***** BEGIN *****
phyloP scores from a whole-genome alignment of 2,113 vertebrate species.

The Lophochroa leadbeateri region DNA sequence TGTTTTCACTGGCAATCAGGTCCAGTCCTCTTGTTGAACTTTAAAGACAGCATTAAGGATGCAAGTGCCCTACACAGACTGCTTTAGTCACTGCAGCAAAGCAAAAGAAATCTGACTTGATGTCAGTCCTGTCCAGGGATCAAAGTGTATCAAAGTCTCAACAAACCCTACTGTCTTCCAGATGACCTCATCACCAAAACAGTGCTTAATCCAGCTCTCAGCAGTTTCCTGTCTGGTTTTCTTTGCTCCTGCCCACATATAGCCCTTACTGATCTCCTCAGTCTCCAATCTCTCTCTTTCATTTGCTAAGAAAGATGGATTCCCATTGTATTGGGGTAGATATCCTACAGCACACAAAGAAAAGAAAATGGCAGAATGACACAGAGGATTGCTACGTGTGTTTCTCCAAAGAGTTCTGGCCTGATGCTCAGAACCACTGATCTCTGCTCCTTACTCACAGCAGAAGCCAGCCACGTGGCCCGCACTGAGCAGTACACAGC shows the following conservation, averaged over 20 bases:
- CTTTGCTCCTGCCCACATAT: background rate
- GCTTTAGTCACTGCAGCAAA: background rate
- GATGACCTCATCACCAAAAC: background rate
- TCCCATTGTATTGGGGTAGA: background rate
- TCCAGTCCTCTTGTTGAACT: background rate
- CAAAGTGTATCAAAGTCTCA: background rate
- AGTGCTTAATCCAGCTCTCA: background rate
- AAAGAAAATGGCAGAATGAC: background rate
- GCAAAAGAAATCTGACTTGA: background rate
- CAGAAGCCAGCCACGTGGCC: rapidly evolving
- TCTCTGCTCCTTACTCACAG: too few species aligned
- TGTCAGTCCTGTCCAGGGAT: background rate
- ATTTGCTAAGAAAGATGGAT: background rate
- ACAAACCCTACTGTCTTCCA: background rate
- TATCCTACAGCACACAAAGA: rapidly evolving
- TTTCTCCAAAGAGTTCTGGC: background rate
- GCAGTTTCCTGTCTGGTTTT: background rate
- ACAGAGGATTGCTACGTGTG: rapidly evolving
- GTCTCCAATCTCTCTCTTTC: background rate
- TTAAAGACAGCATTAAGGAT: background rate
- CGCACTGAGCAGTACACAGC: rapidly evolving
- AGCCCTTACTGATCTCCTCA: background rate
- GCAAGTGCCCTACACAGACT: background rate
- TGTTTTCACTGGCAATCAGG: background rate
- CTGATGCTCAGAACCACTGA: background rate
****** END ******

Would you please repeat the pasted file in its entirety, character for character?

phyloP scores from a whole-genome alignment of 2,113 vertebrate species.

The Lophochroa leadbeateri region DNA sequence TGTTTTCACTGGCAATCAGGTCCAGTCCTCTTGTTGAACTTTAAAGACAGCATTAAGGATGCAAGTGCCCTACACAGACTGCTTTAGTCACTGCAGCAAAGCAAAAGAAATCTGACTTGATGTCAGTCCTGTCCAGGGATCAAAGTGTATCAAAGTCTCAACAAACCCTACTGTCTTCCAGATGACCTCATCACCAAAACAGTGCTTAATCCAGCTCTCAGCAGTTTCCTGTCTGGTTTTCTTTGCTCCTGCCCACATATAGCCCTTACTGATCTCCTCAGTCTCCAATCTCTCTCTTTCATTTGCTAAGAAAGATGGATTCCCATTGTATTGGGGTAGATATCCTACAGCACACAAAGAAAAGAAAATGGCAGAATGACACAGAGGATTGCTACGTGTGTTTCTCCAAAGAGTTCTGGCCTGATGCTCAGAACCACTGATCTCTGCTCCTTACTCACAGCAGAAGCCAGCCACGTGGCCCGCACTGAGCAGTACACAGC shows the following conservation, averaged over 20 bases:
- CTTTGCTCCTGCCCACATAT: background rate
- GCTTTAGTCACTGCAGCAAA: background rate
- GATGACCTCATCACCAAAAC: background rate
- TCCCATTGTATTGGGGTAGA: background rate
- TCCAGTCCTCTTGTTGAACT: background rate
- CAAAGTGTATCAAAGTCTCA: background rate
- AGTGCTTAATCCAGCTCTCA: background rate
- AAAGAAAATGGCAGAATGAC: background rate
- GCAAAAGAAATCTGACTTGA: background rate
- CAGAAGCCAGCCACGTGGCC: rapidly evolving
- TCTCTGCTCCTTACTCACAG: too few species aligned
- TGTCAGTCCTGTCCAGGGAT: background rate
- ATTTGCTAAGAAAGATGGAT: background rate
- ACAAACCCTACTGTCTTCCA: background rate
- TATCCTACAGCACACAAAGA: rapidly evolving
- TTTCTCCAAAGAGTTCTGGC: background rate
- GCAGTTTCCTGTCTGGTTTT: background rate
- ACAGAGGATTGCTACGTGTG: rapidly evolving
- GTCTCCAATCTCTCTCTTTC: background rate
- TTAAAGACAGCATTAAGGAT: background rate
- CGCACTGAGCAGTACACAGC: rapidly evolving
- AGCCCTTACTGATCTCCTCA: background rate
- GCAAGTGCCCTACACAGACT: background rate
- TGTTTTCACTGGCAATCAGG: background rate
- CTGATGCTCAGAACCACTGA: background rate